“There are two kinds of people in the world: those who divide the world into two kinds of people, and…” 😉
Although there seem to be countless, ever-increasing variations on the theme of what to call those who intentionally support, promote and personally benefit from animal use and exploitation to satisfy their personal pleasure, comfort and convenience, please consider the following:
When it comes to humans, there are those who live vegan and those who do not, hence there are only vegans and non-vegans.
Veganism is NOT a Diet
While there is certainly a dietary component to living vegan, this nonviolent, justice-focused way of living goes far beyond the end of one’s fork.
Since veganism is not defined by simple abstinence from eating animals and their secretions but rather follows the ethical principle of eschewing any use/exploitation of non-human individuals wherever possible and practicable, terms like “omni”, “omnivore”, “carnivore”, “necrovore”, “flesh-eater”, “carnist”, “corpse-muncher”, etc. are problematic in multiple ways, some of which are discussed below.
First, these terms are inherently speciesist in that they put the focus on “meat” (animal flesh) and fail to take into account the consumption of animal secretions such as milk, eggs and honey. Further, they overlook the myriad uses of non-human animals for other than dietary reasons which unfortunately causes confusion as to what veganism truly means. The animal agriculture industry and their supporters are doing a fine job of purposefully muddying those waters already – I implore vegans not to unwittingly aid animal ag in their subversion of our efforts to dismantle speciesism and bring an end to animal exploitation by engaging in speciesism themselves.
Antagonism –> Alienation
Next, many of the aforementioned terms and others like them are frequently used pejoratively, hence they have a high potential to trigger defensive reactions from those we might otherwise engage and educate about veganism, thereby limiting our advocacy opportunities by turning conversations into confrontations.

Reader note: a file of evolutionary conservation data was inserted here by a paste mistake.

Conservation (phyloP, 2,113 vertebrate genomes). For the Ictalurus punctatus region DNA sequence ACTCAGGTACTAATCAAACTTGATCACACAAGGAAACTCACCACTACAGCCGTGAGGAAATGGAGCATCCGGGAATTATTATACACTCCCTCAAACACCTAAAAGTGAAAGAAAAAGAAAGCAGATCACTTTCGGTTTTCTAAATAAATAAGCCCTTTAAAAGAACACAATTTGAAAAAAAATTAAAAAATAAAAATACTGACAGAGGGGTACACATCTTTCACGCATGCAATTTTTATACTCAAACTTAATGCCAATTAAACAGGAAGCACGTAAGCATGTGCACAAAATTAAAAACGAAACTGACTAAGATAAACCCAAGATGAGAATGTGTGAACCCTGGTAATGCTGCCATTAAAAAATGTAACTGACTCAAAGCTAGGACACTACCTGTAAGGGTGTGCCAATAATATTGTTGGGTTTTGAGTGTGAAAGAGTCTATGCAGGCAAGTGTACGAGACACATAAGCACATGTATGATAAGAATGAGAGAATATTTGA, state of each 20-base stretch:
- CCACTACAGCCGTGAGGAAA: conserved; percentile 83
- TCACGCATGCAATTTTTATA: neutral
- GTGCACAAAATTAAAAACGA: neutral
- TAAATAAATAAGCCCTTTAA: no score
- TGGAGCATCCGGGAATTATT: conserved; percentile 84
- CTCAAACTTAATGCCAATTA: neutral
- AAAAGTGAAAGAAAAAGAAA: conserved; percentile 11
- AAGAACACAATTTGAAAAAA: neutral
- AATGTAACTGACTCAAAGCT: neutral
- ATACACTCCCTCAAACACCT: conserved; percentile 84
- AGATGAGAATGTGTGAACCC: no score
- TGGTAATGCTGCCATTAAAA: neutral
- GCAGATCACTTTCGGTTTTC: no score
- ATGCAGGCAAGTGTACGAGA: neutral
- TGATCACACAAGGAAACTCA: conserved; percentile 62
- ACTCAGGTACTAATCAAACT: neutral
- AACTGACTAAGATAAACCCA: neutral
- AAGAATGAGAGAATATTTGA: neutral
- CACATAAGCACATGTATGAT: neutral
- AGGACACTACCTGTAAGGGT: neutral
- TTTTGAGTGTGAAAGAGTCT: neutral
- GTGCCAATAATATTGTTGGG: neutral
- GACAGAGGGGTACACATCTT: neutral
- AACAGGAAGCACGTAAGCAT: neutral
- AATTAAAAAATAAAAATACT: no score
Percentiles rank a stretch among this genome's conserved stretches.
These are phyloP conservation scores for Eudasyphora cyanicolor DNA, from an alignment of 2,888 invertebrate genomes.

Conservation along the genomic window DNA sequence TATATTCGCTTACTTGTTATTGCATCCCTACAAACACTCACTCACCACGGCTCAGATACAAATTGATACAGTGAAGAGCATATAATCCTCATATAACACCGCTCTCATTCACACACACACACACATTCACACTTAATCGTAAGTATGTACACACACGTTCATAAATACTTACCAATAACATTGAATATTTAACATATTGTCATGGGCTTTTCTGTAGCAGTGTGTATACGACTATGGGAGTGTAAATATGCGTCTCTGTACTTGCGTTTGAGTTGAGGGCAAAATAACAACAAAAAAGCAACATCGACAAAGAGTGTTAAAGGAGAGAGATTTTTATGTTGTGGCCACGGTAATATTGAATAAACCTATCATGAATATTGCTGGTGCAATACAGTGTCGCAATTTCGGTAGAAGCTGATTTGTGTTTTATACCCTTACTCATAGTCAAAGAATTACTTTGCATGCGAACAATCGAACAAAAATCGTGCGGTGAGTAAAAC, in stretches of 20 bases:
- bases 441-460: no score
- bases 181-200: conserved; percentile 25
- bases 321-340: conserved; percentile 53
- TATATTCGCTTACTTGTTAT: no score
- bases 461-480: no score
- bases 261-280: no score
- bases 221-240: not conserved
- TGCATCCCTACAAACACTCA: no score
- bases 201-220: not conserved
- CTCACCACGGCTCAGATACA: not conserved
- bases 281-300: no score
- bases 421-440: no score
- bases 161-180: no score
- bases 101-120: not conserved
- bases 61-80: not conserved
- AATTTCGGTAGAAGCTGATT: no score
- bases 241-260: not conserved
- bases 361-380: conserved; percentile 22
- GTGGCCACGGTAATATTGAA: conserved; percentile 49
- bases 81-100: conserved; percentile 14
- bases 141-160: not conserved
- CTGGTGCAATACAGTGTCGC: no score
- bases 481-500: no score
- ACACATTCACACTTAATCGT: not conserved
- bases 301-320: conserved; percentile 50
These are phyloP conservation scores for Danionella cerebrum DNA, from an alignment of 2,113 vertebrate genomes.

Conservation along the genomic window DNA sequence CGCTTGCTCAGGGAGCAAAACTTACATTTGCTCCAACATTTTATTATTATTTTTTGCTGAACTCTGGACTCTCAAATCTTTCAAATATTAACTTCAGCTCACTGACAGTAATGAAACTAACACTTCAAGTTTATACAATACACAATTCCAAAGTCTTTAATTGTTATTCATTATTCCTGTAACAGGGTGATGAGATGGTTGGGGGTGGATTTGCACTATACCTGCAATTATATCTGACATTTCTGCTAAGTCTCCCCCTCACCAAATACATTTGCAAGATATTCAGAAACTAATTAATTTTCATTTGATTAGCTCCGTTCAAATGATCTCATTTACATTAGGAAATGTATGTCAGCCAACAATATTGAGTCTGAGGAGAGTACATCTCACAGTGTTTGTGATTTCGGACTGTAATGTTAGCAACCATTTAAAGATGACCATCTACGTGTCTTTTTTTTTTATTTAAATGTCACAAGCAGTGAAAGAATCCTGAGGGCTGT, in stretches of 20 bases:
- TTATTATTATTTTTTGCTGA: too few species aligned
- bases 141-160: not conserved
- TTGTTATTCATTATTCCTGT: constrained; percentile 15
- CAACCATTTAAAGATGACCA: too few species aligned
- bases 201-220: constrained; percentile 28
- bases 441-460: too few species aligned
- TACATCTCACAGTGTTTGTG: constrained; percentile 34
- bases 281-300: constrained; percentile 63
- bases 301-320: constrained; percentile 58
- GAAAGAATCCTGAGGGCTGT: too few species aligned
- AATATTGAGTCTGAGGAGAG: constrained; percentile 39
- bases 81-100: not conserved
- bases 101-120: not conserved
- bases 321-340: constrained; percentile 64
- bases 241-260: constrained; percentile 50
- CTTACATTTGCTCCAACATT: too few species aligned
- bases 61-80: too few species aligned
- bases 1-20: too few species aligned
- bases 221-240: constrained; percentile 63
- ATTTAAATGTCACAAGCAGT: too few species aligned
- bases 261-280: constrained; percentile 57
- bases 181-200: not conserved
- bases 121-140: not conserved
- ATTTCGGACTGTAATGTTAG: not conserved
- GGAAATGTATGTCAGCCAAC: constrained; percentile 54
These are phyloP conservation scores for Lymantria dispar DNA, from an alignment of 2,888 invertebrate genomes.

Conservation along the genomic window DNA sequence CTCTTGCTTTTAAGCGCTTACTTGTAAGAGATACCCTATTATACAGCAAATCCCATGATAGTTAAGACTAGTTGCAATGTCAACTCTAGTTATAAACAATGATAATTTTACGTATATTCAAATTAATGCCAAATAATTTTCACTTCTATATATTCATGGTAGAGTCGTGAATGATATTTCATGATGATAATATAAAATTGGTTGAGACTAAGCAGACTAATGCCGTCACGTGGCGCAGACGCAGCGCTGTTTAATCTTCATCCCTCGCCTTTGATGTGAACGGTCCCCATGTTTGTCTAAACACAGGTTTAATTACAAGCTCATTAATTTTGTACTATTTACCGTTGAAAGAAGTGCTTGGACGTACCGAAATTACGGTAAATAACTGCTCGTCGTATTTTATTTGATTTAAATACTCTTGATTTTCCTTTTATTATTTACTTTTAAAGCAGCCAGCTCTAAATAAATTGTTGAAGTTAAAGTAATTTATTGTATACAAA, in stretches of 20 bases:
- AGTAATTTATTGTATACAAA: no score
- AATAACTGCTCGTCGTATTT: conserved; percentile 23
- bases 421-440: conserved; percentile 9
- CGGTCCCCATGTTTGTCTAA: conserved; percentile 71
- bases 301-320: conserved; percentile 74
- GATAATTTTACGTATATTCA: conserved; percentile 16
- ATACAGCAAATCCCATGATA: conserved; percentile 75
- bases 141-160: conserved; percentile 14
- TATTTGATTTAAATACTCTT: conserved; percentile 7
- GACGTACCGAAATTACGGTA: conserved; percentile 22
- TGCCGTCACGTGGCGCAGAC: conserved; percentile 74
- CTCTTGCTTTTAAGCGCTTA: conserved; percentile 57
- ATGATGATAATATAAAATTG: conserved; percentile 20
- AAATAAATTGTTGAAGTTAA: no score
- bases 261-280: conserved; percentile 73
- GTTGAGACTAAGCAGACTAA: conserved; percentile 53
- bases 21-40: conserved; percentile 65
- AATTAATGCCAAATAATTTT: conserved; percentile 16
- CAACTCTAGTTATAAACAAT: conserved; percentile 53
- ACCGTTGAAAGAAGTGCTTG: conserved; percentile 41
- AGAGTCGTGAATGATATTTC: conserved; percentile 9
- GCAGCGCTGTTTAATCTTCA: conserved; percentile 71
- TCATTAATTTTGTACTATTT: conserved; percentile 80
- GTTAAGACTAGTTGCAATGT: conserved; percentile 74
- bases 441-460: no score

Antagonism is a form of violence and, since veganism represents a commitment to living nonviolently, it is counterproductive to engage in a behavior we are trying to end. If our goal is to continue making progress in shifting the current speciesist paradigm that not only allows but demands the enslavement, exploitation and execution of billions of non-human individuals each year to satisfy human gluttony, it’s important to remember that it’s always better to educate than to alienate.
While some may grow tired of the same old phrasing and wish to spice things up with new and clever variations – especially ones that sell lots of books but are ultimately misleading and based on false premises – it is preferable to avoid unnecessary confusion by keeping things simple and remaining consistent in the language we use. It is also important to not engage in the same forms of oppression one is working to end.
Remember – there are vegans and there are non-vegans. This wheel does not need reinventing.
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